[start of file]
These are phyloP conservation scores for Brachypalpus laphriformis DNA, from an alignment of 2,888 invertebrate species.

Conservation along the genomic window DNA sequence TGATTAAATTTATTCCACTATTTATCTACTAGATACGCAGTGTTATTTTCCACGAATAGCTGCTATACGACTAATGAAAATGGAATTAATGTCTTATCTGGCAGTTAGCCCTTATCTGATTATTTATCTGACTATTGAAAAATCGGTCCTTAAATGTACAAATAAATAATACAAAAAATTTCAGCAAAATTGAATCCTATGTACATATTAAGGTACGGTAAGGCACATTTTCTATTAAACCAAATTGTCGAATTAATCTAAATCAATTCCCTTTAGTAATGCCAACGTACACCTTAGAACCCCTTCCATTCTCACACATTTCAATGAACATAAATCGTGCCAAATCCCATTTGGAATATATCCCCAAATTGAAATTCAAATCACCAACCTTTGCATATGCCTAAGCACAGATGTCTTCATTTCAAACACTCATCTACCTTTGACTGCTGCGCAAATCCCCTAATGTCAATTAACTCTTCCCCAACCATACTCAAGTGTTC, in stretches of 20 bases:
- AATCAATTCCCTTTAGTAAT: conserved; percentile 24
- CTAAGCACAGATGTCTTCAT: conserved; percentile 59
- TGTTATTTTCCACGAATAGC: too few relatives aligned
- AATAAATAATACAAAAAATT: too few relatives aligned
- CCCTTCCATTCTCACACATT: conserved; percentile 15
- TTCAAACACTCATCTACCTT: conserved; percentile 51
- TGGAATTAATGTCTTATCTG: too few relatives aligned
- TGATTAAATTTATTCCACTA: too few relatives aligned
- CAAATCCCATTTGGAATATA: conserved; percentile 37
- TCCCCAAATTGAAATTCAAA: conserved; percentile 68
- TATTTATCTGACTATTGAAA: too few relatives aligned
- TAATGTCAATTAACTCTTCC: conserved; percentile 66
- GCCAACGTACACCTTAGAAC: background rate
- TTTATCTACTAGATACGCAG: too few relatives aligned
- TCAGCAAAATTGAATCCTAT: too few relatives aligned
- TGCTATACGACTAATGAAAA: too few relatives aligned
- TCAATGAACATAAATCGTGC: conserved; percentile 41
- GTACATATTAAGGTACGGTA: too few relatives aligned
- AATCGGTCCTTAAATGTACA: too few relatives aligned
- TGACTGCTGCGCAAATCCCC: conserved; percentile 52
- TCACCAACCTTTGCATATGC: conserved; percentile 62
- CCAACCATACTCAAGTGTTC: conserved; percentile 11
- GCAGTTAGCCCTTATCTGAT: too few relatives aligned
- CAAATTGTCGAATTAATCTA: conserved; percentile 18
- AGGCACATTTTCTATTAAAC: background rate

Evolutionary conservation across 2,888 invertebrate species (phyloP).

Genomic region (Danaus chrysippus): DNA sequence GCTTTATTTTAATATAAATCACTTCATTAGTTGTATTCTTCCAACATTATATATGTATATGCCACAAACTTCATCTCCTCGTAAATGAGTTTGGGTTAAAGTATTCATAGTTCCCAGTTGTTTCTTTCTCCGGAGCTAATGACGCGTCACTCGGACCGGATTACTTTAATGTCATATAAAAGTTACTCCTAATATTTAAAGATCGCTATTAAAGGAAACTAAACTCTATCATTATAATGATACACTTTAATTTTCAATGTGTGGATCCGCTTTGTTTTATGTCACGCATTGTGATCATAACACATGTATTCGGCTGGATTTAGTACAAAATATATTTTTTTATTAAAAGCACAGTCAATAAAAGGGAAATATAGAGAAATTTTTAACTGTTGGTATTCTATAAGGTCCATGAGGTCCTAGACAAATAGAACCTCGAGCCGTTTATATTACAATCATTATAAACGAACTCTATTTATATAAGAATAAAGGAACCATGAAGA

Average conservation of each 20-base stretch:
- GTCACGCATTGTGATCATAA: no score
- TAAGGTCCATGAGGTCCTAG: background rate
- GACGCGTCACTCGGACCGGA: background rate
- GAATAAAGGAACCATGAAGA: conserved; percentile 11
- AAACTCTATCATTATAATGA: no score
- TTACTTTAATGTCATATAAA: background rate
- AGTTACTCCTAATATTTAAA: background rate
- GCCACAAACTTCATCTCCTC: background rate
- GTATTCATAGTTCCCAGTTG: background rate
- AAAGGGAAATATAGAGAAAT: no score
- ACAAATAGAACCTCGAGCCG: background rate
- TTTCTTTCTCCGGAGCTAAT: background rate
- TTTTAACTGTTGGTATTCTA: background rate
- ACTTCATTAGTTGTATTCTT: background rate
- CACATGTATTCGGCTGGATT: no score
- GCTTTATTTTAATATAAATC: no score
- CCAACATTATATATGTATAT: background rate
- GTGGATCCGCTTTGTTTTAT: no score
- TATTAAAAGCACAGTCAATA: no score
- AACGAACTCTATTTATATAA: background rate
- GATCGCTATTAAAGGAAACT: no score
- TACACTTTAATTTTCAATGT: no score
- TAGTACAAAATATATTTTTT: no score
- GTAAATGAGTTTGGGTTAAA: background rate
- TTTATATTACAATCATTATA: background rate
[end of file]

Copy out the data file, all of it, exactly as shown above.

These are phyloP conservation scores for Brachypalpus laphriformis DNA, from an alignment of 2,888 invertebrate species.

Conservation along the genomic window DNA sequence TGATTAAATTTATTCCACTATTTATCTACTAGATACGCAGTGTTATTTTCCACGAATAGCTGCTATACGACTAATGAAAATGGAATTAATGTCTTATCTGGCAGTTAGCCCTTATCTGATTATTTATCTGACTATTGAAAAATCGGTCCTTAAATGTACAAATAAATAATACAAAAAATTTCAGCAAAATTGAATCCTATGTACATATTAAGGTACGGTAAGGCACATTTTCTATTAAACCAAATTGTCGAATTAATCTAAATCAATTCCCTTTAGTAATGCCAACGTACACCTTAGAACCCCTTCCATTCTCACACATTTCAATGAACATAAATCGTGCCAAATCCCATTTGGAATATATCCCCAAATTGAAATTCAAATCACCAACCTTTGCATATGCCTAAGCACAGATGTCTTCATTTCAAACACTCATCTACCTTTGACTGCTGCGCAAATCCCCTAATGTCAATTAACTCTTCCCCAACCATACTCAAGTGTTC, in stretches of 20 bases:
- AATCAATTCCCTTTAGTAAT: conserved; percentile 24
- CTAAGCACAGATGTCTTCAT: conserved; percentile 59
- TGTTATTTTCCACGAATAGC: too few relatives aligned
- AATAAATAATACAAAAAATT: too few relatives aligned
- CCCTTCCATTCTCACACATT: conserved; percentile 15
- TTCAAACACTCATCTACCTT: conserved; percentile 51
- TGGAATTAATGTCTTATCTG: too few relatives aligned
- TGATTAAATTTATTCCACTA: too few relatives aligned
- CAAATCCCATTTGGAATATA: conserved; percentile 37
- TCCCCAAATTGAAATTCAAA: conserved; percentile 68
- TATTTATCTGACTATTGAAA: too few relatives aligned
- TAATGTCAATTAACTCTTCC: conserved; percentile 66
- GCCAACGTACACCTTAGAAC: background rate
- TTTATCTACTAGATACGCAG: too few relatives aligned
- TCAGCAAAATTGAATCCTAT: too few relatives aligned
- TGCTATACGACTAATGAAAA: too few relatives aligned
- TCAATGAACATAAATCGTGC: conserved; percentile 41
- GTACATATTAAGGTACGGTA: too few relatives aligned
- AATCGGTCCTTAAATGTACA: too few relatives aligned
- TGACTGCTGCGCAAATCCCC: conserved; percentile 52
- TCACCAACCTTTGCATATGC: conserved; percentile 62
- CCAACCATACTCAAGTGTTC: conserved; percentile 11
- GCAGTTAGCCCTTATCTGAT: too few relatives aligned
- CAAATTGTCGAATTAATCTA: conserved; percentile 18
- AGGCACATTTTCTATTAAAC: background rate

Evolutionary conservation across 2,888 invertebrate species (phyloP).

Genomic region (Danaus chrysippus): DNA sequence GCTTTATTTTAATATAAATCACTTCATTAGTTGTATTCTTCCAACATTATATATGTATATGCCACAAACTTCATCTCCTCGTAAATGAGTTTGGGTTAAAGTATTCATAGTTCCCAGTTGTTTCTTTCTCCGGAGCTAATGACGCGTCACTCGGACCGGATTACTTTAATGTCATATAAAAGTTACTCCTAATATTTAAAGATCGCTATTAAAGGAAACTAAACTCTATCATTATAATGATACACTTTAATTTTCAATGTGTGGATCCGCTTTGTTTTATGTCACGCATTGTGATCATAACACATGTATTCGGCTGGATTTAGTACAAAATATATTTTTTTATTAAAAGCACAGTCAATAAAAGGGAAATATAGAGAAATTTTTAACTGTTGGTATTCTATAAGGTCCATGAGGTCCTAGACAAATAGAACCTCGAGCCGTTTATATTACAATCATTATAAACGAACTCTATTTATATAAGAATAAAGGAACCATGAAGA

Average conservation of each 20-base stretch:
- GTCACGCATTGTGATCATAA: no score
- TAAGGTCCATGAGGTCCTAG: background rate
- GACGCGTCACTCGGACCGGA: background rate
- GAATAAAGGAACCATGAAGA: conserved; percentile 11
- AAACTCTATCATTATAATGA: no score
- TTACTTTAATGTCATATAAA: background rate
- AGTTACTCCTAATATTTAAA: background rate
- GCCACAAACTTCATCTCCTC: background rate
- GTATTCATAGTTCCCAGTTG: background rate
- AAAGGGAAATATAGAGAAAT: no score
- ACAAATAGAACCTCGAGCCG: background rate
- TTTCTTTCTCCGGAGCTAAT: background rate
- TTTTAACTGTTGGTATTCTA: background rate
- ACTTCATTAGTTGTATTCTT: background rate
- CACATGTATTCGGCTGGATT: no score
- GCTTTATTTTAATATAAATC: no score
- CCAACATTATATATGTATAT: background rate
- GTGGATCCGCTTTGTTTTAT: no score
- TATTAAAAGCACAGTCAATA: no score
- AACGAACTCTATTTATATAA: background rate
- GATCGCTATTAAAGGAAACT: no score
- TACACTTTAATTTTCAATGT: no score
- TAGTACAAAATATATTTTTT: no score
- GTAAATGAGTTTGGGTTAAA: background rate
- TTTATATTACAATCATTATA: background rate